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Home > Blog > Business Law > Contract Basics for New Business People

Contract Basics for New Business People

It can take time as a business owner to fully understand contracts. The definition is relatively simple. A contract is a mutually understood agreement that contains an offer for a service or a product, an acceptance of that offer, and consideration from each party giving the other a service, payment or deposit. Contracts seem like they should be a common sense concept but can be full of complications and legalese. When you start your own business, it is crucial you understand the basics of contracts so that you know your rights and obligations to others. You may need to hire employees with a basic at-will employment contract. You may need to work with vendors that already have contracts they want you to sign.

What is Consideration?

Consideration is often the hardest element of a contract for new business people to understand. It is easy to see the offer and acceptance. Someone who is a painter offers his services through advertisements. When you call and ask him to paint the interior of your new store, you accept his offer. Consideration is when both you and the painter provide something of value in exchange for the promise for the painter to perform and the promise for you to pay him. Consideration is a promise, action or payment that neither of you are previously legally obligated to give. Consideration on your side could be a deposit. The painter’s consideration is the promise to show up on a specified day.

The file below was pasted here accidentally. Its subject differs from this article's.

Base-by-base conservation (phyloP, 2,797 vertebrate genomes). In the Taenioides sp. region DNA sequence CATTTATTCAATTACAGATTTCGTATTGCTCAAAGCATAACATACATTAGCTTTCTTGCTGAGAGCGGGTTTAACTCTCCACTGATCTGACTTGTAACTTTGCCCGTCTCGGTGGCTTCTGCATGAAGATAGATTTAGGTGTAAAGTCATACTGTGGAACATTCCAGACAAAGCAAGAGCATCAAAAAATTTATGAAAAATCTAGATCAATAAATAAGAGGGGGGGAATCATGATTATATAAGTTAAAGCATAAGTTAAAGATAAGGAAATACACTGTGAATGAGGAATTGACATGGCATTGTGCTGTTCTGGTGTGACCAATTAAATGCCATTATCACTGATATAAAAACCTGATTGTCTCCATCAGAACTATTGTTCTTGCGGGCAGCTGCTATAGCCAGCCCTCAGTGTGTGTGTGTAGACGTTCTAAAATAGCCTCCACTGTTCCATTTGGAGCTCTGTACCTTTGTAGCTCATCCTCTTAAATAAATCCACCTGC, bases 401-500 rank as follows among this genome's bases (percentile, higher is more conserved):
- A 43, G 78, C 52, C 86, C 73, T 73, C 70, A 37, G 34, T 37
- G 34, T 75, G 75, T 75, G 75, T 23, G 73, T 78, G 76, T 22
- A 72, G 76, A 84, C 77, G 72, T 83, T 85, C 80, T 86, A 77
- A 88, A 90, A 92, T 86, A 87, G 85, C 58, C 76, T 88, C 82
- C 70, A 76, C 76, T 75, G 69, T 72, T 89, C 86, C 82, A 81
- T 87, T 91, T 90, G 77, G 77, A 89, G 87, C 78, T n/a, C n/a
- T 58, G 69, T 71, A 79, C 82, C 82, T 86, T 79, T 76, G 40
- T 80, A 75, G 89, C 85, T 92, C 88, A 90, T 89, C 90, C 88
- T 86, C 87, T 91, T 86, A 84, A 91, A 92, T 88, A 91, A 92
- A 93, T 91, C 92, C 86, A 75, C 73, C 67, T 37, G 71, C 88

Oral vs. Written Contracts

Both oral and written contracts are enforceable in Florida. However, written contracts are always preferable because they spell out the terms and each element. If a disagreement reaches court, a judge can look at the terms of the contract and confidently rule in favor of one of the parties. Issues arise with oral agreements because they can turn into he-said-she-said disputes. Oral agreements tend to have little proof to enable them to stand up in court, particularly if no one performed any action in relation to the agreement. However, if someone performed his or her part of the oral agreement, the court is likely to enforce the contract and order the other party to perform. For example, if you paid a deposit but did not sign any paperwork for the painter and he never shows up, you still have a receipt as proof of your consideration in the oral contract.

When is an Agreement Not a Contract?

You cannot contract for someone to do something illegal or impossible. Also, it is not a contract if there is no consideration exchanged. If you call up the painter and say you want him to come paint the store next week and he replies that he will see if he can make it, no contract has been formed. You have not promised to pay him, signed a document stating you will pay him, or put down a deposit. He does not promise to paint your business and give up the chance to take another job. There is no consideration.

If you have questions about contracts or think you need one written or viewed, contact the experienced attorneys at the Law Office of Larry E. Bray at 561-571-8970 right away. We serve clients in Boca Raton, West Palm Beach, and the surrounding areas.

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